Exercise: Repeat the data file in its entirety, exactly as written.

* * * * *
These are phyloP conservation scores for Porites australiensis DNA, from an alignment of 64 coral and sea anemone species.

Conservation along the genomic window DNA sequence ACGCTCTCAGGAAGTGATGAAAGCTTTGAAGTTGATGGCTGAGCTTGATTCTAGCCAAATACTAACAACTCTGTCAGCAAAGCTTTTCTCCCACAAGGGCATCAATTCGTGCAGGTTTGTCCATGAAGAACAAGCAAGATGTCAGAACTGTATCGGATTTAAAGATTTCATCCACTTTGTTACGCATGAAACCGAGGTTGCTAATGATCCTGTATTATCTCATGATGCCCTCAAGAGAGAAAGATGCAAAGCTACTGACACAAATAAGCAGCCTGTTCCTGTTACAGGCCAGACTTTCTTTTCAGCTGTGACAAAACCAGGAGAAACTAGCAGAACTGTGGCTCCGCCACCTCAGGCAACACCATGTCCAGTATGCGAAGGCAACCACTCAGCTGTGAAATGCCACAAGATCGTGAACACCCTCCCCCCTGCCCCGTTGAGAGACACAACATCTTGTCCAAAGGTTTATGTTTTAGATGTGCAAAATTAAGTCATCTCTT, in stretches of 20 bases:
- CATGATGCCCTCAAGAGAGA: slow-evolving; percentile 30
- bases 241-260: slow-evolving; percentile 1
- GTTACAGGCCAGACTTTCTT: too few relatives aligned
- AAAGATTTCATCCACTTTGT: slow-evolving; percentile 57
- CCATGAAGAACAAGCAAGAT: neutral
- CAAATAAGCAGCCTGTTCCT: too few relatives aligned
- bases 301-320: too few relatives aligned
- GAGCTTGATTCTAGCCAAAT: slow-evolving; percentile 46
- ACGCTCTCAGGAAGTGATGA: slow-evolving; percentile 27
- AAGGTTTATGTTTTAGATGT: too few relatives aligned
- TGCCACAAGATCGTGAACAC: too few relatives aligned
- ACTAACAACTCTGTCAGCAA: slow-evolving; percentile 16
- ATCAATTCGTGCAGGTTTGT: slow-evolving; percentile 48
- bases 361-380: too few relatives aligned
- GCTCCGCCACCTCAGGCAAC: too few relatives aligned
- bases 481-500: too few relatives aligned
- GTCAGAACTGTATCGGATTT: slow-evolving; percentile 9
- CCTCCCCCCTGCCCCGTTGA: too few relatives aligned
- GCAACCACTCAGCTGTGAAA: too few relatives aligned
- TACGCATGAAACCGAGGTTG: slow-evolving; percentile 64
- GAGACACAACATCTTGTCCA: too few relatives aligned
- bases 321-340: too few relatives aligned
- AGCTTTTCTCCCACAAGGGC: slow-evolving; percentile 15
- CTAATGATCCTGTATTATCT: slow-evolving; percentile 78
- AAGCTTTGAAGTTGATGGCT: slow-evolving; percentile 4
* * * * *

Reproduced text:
These are phyloP conservation scores for Porites australiensis DNA, from an alignment of 64 coral and sea anemone species.

Conservation along the genomic window DNA sequence ACGCTCTCAGGAAGTGATGAAAGCTTTGAAGTTGATGGCTGAGCTTGATTCTAGCCAAATACTAACAACTCTGTCAGCAAAGCTTTTCTCCCACAAGGGCATCAATTCGTGCAGGTTTGTCCATGAAGAACAAGCAAGATGTCAGAACTGTATCGGATTTAAAGATTTCATCCACTTTGTTACGCATGAAACCGAGGTTGCTAATGATCCTGTATTATCTCATGATGCCCTCAAGAGAGAAAGATGCAAAGCTACTGACACAAATAAGCAGCCTGTTCCTGTTACAGGCCAGACTTTCTTTTCAGCTGTGACAAAACCAGGAGAAACTAGCAGAACTGTGGCTCCGCCACCTCAGGCAACACCATGTCCAGTATGCGAAGGCAACCACTCAGCTGTGAAATGCCACAAGATCGTGAACACCCTCCCCCCTGCCCCGTTGAGAGACACAACATCTTGTCCAAAGGTTTATGTTTTAGATGTGCAAAATTAAGTCATCTCTT, in stretches of 20 bases:
- CATGATGCCCTCAAGAGAGA: slow-evolving; percentile 30
- bases 241-260: slow-evolving; percentile 1
- GTTACAGGCCAGACTTTCTT: too few relatives aligned
- AAAGATTTCATCCACTTTGT: slow-evolving; percentile 57
- CCATGAAGAACAAGCAAGAT: neutral
- CAAATAAGCAGCCTGTTCCT: too few relatives aligned
- bases 301-320: too few relatives aligned
- GAGCTTGATTCTAGCCAAAT: slow-evolving; percentile 46
- ACGCTCTCAGGAAGTGATGA: slow-evolving; percentile 27
- AAGGTTTATGTTTTAGATGT: too few relatives aligned
- TGCCACAAGATCGTGAACAC: too few relatives aligned
- ACTAACAACTCTGTCAGCAA: slow-evolving; percentile 16
- ATCAATTCGTGCAGGTTTGT: slow-evolving; percentile 48
- bases 361-380: too few relatives aligned
- GCTCCGCCACCTCAGGCAAC: too few relatives aligned
- bases 481-500: too few relatives aligned
- GTCAGAACTGTATCGGATTT: slow-evolving; percentile 9
- CCTCCCCCCTGCCCCGTTGA: too few relatives aligned
- GCAACCACTCAGCTGTGAAA: too few relatives aligned
- TACGCATGAAACCGAGGTTG: slow-evolving; percentile 64
- GAGACACAACATCTTGTCCA: too few relatives aligned
- bases 321-340: too few relatives aligned
- AGCTTTTCTCCCACAAGGGC: slow-evolving; percentile 15
- CTAATGATCCTGTATTATCT: slow-evolving; percentile 78
- AAGCTTTGAAGTTGATGGCT: slow-evolving; percentile 4